Childfree Couples & Permanent Birth Control
The number of couples choosing not to have children has been on the rise. For many couples, with this decision comes another one: Should we choose “permanent” birth control—in other words, sterilization? And if so, what method should we choose?
For the guys, the solution is vasectomy. Until recently, this has been a popular permanent birth control option for couples who do not want any more children. These days, however, there is some evidence to suggest this solution is on the rise for men and couples who do not want children at all. For example, according to Brian Frazer of Details magazine, in the past year, “the Associates in Urology clinic in West Orange, New Jersey, have seen a 50 percent jump in the procedure.” And in New Zealand “a staggering 18 percent of adult men there have elected to get vasectomies.”
There is also another option for guys that is not totally permanent, but lasts a long time. It is not available just yet but should be soon. It is called RISUG ("reversible inhibition of sperm under guidance") and consists of two tiny injections into the scrotum. It results in 100% birth control protection for 10 years or more. In terms of failure rate, it is a bit better than a vasectomy, which is not 100% effective, but close.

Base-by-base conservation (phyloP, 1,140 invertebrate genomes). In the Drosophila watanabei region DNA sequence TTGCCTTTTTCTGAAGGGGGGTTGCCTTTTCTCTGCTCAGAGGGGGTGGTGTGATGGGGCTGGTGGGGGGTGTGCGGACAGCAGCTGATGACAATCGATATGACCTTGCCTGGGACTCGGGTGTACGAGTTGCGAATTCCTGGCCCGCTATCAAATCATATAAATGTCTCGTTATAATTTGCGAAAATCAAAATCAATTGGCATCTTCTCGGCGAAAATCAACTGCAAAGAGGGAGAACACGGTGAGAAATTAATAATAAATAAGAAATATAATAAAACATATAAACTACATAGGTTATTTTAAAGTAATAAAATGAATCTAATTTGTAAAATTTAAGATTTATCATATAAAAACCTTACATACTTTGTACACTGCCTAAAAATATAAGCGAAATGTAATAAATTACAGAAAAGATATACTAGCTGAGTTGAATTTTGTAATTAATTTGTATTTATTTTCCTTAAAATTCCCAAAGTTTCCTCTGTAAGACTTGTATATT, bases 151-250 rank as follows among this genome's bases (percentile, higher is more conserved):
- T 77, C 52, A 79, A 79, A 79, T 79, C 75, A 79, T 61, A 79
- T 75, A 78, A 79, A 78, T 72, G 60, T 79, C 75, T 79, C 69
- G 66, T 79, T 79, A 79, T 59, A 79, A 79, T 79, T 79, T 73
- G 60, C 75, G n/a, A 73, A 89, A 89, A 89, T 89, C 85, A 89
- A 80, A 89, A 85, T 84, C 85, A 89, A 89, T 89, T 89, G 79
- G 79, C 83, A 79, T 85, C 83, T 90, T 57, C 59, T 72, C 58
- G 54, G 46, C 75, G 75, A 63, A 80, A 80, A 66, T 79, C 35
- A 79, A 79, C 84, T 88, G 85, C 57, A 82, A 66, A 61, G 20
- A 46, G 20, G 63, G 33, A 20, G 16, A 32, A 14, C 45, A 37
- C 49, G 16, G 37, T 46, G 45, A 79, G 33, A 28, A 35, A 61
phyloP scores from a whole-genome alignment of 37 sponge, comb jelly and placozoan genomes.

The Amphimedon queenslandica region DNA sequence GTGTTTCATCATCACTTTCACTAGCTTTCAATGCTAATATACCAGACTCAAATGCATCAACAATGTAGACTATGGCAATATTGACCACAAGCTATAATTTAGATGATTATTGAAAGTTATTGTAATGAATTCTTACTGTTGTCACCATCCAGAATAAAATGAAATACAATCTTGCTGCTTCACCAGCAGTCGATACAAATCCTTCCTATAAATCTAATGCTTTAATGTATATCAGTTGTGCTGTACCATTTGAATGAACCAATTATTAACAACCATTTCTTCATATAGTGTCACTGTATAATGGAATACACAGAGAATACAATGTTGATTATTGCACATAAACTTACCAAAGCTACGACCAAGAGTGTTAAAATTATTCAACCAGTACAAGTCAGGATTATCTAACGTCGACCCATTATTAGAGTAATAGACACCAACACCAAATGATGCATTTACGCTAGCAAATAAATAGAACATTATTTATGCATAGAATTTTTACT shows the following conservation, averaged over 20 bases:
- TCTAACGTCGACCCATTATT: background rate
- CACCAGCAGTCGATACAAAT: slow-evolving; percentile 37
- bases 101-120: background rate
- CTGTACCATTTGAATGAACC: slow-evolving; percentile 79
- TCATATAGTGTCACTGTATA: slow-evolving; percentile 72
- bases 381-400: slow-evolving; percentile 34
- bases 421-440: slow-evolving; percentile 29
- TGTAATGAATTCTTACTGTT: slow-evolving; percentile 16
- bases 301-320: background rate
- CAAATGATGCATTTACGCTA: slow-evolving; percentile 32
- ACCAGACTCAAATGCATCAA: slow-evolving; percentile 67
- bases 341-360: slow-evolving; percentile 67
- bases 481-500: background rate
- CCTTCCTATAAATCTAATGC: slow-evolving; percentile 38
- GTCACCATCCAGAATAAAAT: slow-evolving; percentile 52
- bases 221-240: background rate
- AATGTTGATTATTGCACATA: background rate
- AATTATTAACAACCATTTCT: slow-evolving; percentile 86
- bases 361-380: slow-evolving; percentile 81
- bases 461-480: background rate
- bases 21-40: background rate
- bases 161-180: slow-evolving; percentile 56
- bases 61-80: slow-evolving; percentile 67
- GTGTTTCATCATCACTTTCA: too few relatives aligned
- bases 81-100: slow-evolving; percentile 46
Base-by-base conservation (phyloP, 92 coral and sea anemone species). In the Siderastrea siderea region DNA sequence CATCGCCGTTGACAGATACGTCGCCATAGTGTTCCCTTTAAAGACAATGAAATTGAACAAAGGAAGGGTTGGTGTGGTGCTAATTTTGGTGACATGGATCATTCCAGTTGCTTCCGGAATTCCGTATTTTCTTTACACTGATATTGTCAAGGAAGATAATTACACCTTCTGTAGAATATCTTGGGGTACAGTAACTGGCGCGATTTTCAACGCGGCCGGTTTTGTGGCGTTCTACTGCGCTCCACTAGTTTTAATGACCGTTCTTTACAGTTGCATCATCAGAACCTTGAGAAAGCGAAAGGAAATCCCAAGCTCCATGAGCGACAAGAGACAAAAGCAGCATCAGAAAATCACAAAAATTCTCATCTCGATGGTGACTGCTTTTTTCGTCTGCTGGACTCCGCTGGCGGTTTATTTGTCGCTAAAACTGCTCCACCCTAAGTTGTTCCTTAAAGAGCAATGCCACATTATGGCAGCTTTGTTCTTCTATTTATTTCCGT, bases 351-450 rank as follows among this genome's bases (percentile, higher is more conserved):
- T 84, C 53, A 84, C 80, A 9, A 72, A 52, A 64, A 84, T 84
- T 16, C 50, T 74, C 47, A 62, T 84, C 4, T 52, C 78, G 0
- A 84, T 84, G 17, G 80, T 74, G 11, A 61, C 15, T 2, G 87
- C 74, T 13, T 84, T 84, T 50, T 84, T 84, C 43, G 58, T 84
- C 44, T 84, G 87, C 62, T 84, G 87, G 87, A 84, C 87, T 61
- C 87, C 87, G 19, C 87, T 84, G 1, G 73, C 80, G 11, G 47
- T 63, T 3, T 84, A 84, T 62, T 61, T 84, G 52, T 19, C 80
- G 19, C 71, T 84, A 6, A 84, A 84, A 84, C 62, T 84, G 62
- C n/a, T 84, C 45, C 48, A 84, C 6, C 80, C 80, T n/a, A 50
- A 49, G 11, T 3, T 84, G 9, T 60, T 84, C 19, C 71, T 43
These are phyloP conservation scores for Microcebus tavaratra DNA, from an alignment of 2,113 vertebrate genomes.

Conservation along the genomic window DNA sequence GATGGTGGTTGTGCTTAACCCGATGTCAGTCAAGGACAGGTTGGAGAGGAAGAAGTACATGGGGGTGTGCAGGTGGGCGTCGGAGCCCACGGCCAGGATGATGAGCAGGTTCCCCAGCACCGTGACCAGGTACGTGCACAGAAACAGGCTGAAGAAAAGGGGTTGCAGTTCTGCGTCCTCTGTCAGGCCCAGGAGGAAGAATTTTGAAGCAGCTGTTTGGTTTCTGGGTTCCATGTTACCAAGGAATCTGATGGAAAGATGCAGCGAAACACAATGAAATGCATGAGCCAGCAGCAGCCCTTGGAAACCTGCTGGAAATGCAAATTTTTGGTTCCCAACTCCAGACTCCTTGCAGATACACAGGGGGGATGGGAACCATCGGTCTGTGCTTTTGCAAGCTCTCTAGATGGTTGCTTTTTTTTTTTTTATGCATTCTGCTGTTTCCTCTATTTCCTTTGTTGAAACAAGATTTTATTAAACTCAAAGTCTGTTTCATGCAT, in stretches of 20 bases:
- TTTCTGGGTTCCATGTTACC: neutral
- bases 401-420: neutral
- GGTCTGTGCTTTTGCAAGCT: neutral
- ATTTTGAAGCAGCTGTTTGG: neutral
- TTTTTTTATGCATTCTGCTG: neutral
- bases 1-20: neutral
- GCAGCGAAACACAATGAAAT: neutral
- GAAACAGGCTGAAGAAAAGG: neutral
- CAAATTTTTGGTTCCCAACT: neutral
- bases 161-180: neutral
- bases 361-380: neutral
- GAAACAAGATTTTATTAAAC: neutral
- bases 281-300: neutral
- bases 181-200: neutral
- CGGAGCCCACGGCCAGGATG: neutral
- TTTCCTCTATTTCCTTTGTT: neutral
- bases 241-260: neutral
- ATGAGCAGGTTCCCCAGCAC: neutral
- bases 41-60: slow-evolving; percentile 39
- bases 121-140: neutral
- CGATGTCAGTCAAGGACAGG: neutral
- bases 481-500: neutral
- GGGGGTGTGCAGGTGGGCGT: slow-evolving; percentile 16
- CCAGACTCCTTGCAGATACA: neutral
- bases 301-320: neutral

For women, there are two procedures that have been growing in popularity: Essure and Adiana. Both Essure and Adiana work by putting an insert into the fallopian tubes that creates a natural barrier so that eggs can’t reach the beginning of the fallopian tube, and sperm won’t reach eggs. Both procedures take very little time, don’t require anesthesia, and don’t require any incisions. Both have comparable failure rates--about 99% effectiveness, and are far more cost effective than a tubal ligation.
Which to choose—Essure or Adiana? According to Dr. Schwartz, an ob-gyn in Ohio, although Essure had been on the market longer (Adiana was approved by the FDA in 2009 and Essure in 2002), he predicts Adiana will eventually take a larger share of the market. In his opinion, “…the Adiana device is easier to insert and better for the patient since no part of it protrudes into the uterine cavity or out into the fallopian tube” (which can create the post-procedure discomfort). In a word, “Essure is good, but Adiana is better.” That is why Dr. Schwartz chooses to the Adiana procedure with his patients.
Today, couples that want to have permanent birth control have some excellent options. For the childfree in particular, what a relief!